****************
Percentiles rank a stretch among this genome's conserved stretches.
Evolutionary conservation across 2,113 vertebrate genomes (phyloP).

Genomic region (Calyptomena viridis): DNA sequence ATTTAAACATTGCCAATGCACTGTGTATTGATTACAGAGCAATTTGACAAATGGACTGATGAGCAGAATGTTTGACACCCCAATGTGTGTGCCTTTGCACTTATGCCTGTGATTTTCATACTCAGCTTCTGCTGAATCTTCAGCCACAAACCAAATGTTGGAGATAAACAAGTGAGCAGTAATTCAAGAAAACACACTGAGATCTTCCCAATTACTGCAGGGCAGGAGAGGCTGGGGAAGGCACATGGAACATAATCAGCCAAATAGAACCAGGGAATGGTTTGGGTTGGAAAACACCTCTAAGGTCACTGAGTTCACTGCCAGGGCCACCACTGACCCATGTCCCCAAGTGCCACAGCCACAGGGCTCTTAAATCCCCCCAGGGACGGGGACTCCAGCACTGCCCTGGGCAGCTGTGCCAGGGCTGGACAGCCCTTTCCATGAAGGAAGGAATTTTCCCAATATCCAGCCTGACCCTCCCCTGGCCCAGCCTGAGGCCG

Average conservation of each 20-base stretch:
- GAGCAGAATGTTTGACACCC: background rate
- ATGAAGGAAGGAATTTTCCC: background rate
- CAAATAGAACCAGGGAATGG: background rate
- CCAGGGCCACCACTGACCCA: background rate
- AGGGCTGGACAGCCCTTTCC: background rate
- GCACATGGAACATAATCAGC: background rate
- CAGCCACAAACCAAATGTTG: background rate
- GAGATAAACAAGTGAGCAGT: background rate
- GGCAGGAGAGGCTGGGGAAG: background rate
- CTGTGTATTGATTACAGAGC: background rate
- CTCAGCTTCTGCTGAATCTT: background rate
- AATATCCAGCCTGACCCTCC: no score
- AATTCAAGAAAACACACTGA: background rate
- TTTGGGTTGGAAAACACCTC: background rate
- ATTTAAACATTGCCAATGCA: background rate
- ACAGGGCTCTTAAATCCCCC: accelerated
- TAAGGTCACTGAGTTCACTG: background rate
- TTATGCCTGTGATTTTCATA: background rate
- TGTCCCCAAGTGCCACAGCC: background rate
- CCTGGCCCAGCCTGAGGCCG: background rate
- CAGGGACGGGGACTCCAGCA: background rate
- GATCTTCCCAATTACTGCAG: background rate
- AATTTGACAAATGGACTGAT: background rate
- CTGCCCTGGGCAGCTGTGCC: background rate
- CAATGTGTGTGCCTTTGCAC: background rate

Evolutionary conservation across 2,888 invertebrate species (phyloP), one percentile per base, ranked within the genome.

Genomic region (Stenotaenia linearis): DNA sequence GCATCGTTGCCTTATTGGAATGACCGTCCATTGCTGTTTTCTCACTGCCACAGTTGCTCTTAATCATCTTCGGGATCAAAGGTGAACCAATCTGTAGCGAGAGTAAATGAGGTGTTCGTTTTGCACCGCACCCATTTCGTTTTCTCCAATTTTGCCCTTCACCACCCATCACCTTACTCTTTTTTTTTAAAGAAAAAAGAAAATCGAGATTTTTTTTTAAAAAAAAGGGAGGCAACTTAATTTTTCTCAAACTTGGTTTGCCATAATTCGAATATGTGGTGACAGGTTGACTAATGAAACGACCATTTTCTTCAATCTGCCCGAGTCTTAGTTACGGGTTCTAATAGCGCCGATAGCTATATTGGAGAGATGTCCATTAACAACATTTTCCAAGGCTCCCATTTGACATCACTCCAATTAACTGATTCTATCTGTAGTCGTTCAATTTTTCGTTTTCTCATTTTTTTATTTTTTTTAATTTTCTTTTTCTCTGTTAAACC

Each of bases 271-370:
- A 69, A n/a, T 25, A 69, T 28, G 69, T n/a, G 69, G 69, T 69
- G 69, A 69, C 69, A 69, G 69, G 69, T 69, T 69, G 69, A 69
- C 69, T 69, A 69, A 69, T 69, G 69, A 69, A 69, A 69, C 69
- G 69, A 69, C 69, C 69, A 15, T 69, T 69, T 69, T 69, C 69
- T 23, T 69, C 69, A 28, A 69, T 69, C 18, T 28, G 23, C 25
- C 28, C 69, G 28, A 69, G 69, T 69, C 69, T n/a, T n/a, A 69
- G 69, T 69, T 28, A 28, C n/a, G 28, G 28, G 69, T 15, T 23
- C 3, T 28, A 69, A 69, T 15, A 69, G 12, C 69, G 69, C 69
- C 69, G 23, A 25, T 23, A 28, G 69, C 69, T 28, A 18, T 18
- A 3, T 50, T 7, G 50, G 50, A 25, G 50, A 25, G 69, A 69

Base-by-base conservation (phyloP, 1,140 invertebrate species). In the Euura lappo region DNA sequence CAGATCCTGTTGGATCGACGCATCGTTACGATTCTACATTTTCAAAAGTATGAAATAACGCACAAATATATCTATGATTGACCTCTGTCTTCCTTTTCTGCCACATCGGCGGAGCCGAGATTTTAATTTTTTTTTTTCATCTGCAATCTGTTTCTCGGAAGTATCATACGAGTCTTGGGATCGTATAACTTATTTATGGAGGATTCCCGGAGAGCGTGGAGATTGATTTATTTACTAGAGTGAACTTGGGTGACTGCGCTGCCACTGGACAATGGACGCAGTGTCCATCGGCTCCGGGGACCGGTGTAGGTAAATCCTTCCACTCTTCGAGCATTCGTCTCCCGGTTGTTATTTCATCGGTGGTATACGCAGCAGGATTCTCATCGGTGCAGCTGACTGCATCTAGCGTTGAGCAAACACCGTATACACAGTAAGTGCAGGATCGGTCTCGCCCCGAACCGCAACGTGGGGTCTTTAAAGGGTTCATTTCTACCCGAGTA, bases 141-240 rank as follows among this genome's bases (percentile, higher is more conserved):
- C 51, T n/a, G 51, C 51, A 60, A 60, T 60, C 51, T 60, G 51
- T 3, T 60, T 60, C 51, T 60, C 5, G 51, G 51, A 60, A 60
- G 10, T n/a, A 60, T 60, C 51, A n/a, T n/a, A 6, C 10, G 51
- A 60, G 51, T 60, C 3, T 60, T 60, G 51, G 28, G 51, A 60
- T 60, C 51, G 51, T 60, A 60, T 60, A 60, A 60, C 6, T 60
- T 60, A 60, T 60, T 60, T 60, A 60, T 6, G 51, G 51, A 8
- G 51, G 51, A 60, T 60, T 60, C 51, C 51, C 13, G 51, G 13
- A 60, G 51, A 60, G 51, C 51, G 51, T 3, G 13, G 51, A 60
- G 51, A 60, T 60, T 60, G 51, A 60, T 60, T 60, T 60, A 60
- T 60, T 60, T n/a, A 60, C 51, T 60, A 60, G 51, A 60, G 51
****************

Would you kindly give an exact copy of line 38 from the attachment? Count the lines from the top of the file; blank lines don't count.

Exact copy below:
- C 28, C 69, G 28, A 69, G 69, T 69, C 69, T n/a, T n/a, A 69